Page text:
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Paint and Prep for Restoration Projects

tailstock4

Cast Iron
Joined
Mar 3, 2013
Location
Oklahoma, USA
The topic of how I paint machine tools including the Pratt & Whitney is lengthy, but it’s the details that make a difference. I’ll break it into multiple posts to try to make it more readable.
I’m not a professional painter or paint expert. However, one of the reasons I decided to post this is that I figure many who are interested in this subject on this forum aren’t either. I generally get decent results, and I’m confident that others can too.
First thing to remember is that I consider a good paint job to be a byproduct of a refresh or a rebuild of a machine. What I mean is the quality of the paint job is proportional to the amount of disassembly done. It is easier to prep and paint small individual parts than to try to mask a large machine made up of intricate parts. When you paint a machine that is not disassembled, it can wind up with too much paint in some areas and not enough in others. This is how you get runs and overspray.
I’ll divide this into three sections: 1) Materials and tools, 2) Machine preparation, and 3) Painting.

*Moderator edit from Heavy Iron: The beginning posts of this thread were copied and used to make a new thread, as I felt it was quite deserving, and this new thread moved to the Reconditioning section. These posts began around post #132 of an excellent thread here:

Also the pics in this very first post were left in by the mod as eye candy, but also because copying and moving individual posts is not quite as easy on the new platform. I had to cut, add, delete to make it happen.*
 

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tailstock4

Cast Iron
Joined
Mar 3, 2013
Location
Oklahoma, USA
1) Material and Tools

I’ve included some pictures of the materials I use. Through the years I’ve tried several paints but finally settled on Anchor Paint’s Saf-T-Gard I or II with a cyanalite hardener. This paint seems to be durable, relatively low cost, and easy to touch up or repaint. The hardener I use is Anchor’s Polyurethane Converter J1100. Using a hardener allows me to change ratios from an 8:1 full strength which is very hard to a 16:1 half strength which has more chip resistance.

I know some people are reluctant to use cyanalite, but if you are careful about ventilation and safety equipment, I’ve never had a problem. The one thing to keep in mind is if you miss a little part and you’ve already taken your mask off, don’t think “I’ll just shoot the one little part without a mask.” You cannot do that. Always use an appropriate respirator. I use two North half-mask respirators. One has a P100 cartridges which is used only for sanding. The other has a P100 cartridges with charcoal which is only used for painting. The reason I use charcoal version is that it removes the paint odor. If you smell paint, you’ll know you have a problem with your filter. I also use a Tyvek full white suit with hood and nitrile gloves that I get from Harbor Freight.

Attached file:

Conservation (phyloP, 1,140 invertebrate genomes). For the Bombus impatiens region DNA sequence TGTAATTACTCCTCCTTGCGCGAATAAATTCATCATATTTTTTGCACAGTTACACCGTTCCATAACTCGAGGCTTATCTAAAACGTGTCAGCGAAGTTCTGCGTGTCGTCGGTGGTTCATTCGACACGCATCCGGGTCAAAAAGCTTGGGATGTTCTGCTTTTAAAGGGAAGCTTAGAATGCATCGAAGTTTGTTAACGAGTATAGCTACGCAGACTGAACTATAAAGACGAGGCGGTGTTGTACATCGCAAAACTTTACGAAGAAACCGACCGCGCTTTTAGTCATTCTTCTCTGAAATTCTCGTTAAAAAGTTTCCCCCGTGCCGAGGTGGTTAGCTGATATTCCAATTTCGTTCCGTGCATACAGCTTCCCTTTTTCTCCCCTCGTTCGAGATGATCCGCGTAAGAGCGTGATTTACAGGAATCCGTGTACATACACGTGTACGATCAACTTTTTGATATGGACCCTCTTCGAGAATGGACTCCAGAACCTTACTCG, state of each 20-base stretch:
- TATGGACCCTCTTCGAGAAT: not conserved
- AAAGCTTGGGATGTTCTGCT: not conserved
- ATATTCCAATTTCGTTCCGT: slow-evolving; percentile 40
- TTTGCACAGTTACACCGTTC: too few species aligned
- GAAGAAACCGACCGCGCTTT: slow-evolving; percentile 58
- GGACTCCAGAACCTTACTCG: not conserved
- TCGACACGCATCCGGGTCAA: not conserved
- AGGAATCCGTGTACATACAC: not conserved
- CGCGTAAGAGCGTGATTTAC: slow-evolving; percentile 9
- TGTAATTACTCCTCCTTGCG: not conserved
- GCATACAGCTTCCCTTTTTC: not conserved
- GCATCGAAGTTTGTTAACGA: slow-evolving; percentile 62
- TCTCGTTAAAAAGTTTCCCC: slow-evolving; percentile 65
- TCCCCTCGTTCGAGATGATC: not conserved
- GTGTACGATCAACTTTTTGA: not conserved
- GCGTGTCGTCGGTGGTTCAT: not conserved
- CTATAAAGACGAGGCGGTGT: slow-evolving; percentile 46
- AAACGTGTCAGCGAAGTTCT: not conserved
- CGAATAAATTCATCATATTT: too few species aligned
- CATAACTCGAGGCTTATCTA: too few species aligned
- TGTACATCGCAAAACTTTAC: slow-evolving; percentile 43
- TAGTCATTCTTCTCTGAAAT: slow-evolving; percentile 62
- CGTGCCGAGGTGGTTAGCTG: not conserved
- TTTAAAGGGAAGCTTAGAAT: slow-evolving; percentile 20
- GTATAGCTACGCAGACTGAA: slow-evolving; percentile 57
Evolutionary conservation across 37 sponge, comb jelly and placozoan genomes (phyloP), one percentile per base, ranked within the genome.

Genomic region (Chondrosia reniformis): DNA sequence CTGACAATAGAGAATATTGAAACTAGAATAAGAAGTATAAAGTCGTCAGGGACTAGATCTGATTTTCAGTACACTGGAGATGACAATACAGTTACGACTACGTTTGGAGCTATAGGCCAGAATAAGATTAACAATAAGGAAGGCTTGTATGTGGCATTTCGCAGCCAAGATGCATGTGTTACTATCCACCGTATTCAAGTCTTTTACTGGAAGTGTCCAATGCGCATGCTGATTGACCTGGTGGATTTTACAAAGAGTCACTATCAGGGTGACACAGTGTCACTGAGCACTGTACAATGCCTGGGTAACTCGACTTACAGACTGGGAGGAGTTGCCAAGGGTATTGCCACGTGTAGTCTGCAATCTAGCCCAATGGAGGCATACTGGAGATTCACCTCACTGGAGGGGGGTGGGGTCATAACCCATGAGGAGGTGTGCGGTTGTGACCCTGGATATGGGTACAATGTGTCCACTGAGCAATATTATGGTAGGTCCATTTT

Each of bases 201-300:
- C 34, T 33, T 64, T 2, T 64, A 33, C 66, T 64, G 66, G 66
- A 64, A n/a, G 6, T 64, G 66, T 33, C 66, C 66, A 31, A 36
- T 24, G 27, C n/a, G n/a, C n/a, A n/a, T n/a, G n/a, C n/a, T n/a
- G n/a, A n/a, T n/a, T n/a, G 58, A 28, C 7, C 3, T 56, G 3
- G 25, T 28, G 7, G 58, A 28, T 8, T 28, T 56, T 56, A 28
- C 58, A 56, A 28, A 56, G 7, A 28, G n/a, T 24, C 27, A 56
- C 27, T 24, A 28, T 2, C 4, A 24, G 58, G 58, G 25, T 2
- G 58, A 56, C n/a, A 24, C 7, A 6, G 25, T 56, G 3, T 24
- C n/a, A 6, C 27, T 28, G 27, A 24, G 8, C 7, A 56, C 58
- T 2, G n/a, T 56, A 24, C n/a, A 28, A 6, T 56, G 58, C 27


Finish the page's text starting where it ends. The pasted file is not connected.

I use Evercoat Rage Gold filler. It is easy to sand, relatively soft, and sticks to about anything. I experimented with harder fillers, but they are harder to sand and if you drop a crescent wrench it chips it regardless of the type of filler used.

For sandpaper I use Indasa Rhynostick Rolls which I buy from Eastwood. I use 80, 120, 180, 220 and 320 grits. This sandpaper has a sticky back which can be folded over on itself making it easy to hold. It’s expensive but cuts quickly and lasts a long time.

I use either Evercoat Feather Fill primer or Eastwood High Build Self-Etching primer in aerosol cans and by the quart applied via a spray gun depending on the size of the part. This goes on after the filler work is done.

The other primer I use is Anchor Quick Dry Gray Primer which goes over the feather fill coat. This is important because the feather fill primer is porous. I use the Quick Dry Primer not only because it dries quickly, but when you paint intricate parts, it is easy to get too much primer in small areas which causes cure problems (i.e. it leaves it soft). If you spray over an uncured soft primer, you’ll get peeling or cracks. This primer helps you avoid some of those problems.

I use is Anchor J1131 Synthetic paint thinner. It works well in a variety of different temperatures and works with the primers and paint.

When I mask parts, I use low stick masking tape, box of razor blades and a full bucket of rubber and cork plugs ranging in size from about ¼” to 2” in diameter. I use these to plug holes and bearing bores. It is important to keep this paint off precision surfaces as it can be difficult to remove when dry. Also keep several rolls of round foam weather insulation. This can be put in bolt holes and cut flush with a razor blade.